Shakespeare in Doubt
It’s an enduring riddle: Were the English language’s greatest poems and plays really written by William Shakespeare, an unschooled butcher’s boy from Stratford-on-Avon? Such luminaries as Charles Dickens, Mark Twain, and Sir John Gielgud have long wondered. Popular alternatives over the centuries have included Sir Francis Bacon and Christopher Marlowe or, in more recent years, Edward de Vere, the 17th Earl of Oxford. Indeed, Sigmund Freud summed up many people’s view in 1927 when he wrote, “The man of Stratford seems to have nothing at all to justify his claim, whereas Oxford has almost everything.”
Nobody, including Shakespeare (1564-1616), ever wrote anything in letters suggesting that he was a writer. No record, not even Shakespeare’s will, points to his owning or using a single book. De Vere (1550-1604), however, graduated Cambridge at 14 and studied law. In a speech, a scholar once said to de Vere: “thine eyes flash fire, thy will shakes spears (The Earl of Oxford’s coat-of-arms bears a lion shaking a spear).” The Earl had also traveled to Italy (the site of many of the plays), and knew court life intimately. Moreover, the details of Hamlet are strikingly similar to those of his own life.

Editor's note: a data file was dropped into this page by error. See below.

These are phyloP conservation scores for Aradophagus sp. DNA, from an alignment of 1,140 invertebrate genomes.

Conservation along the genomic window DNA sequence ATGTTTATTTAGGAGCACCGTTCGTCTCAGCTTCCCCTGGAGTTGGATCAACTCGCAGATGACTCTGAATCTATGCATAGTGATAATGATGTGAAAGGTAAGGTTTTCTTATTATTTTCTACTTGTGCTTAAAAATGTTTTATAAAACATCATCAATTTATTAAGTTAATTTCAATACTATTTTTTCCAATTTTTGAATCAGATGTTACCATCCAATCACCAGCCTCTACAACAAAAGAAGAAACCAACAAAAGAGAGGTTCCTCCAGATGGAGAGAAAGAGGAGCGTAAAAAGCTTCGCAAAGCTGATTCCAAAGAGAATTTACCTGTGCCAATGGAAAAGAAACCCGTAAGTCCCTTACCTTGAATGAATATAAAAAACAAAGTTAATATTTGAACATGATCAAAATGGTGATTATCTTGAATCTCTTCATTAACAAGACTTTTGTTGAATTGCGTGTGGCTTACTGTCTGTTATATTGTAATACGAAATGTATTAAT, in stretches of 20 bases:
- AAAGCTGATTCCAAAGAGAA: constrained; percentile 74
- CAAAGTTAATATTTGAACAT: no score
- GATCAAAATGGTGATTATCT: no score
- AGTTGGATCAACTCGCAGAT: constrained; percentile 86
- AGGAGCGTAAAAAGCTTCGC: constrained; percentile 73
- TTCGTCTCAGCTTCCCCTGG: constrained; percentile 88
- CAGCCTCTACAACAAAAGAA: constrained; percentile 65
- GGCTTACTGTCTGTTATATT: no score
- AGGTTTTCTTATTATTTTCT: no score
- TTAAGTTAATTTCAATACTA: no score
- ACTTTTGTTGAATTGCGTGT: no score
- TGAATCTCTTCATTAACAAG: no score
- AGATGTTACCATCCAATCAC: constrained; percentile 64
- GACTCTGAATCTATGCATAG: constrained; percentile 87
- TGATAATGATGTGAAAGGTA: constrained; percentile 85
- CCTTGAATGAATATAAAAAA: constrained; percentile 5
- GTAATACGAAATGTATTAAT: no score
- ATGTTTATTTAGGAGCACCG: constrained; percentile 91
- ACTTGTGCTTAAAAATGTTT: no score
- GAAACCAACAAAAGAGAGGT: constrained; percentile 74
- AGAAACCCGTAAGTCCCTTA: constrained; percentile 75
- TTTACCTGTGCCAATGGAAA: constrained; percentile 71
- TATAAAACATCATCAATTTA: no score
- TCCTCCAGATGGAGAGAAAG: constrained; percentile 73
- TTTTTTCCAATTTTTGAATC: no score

Since 1992, defenders of “the Oxford school” have increased as the result of a study of de Vere’s Bible. Of the 1,000 verses underlined by the earl, 200 demonstrate probable or possible influence in the Shakespeare canon.
One important question is that of motive: If de Vere did actually write the plays and poetry, why did he conceal his identity? One answer might be that during the Renaissance, courtiers weren’t allowed to publish poetry. Furthermore, the Bard’s often unflattering portrayals of royalty could have put him in jeopardy.
The de Vere theory has its problems, though, among them the fact that de Vere died in 1604–too early, some say, to have written King Lear, The Tempest, and others. After four centuries, the identity of the man who wrote, “to thine own self be true” remains in doubt.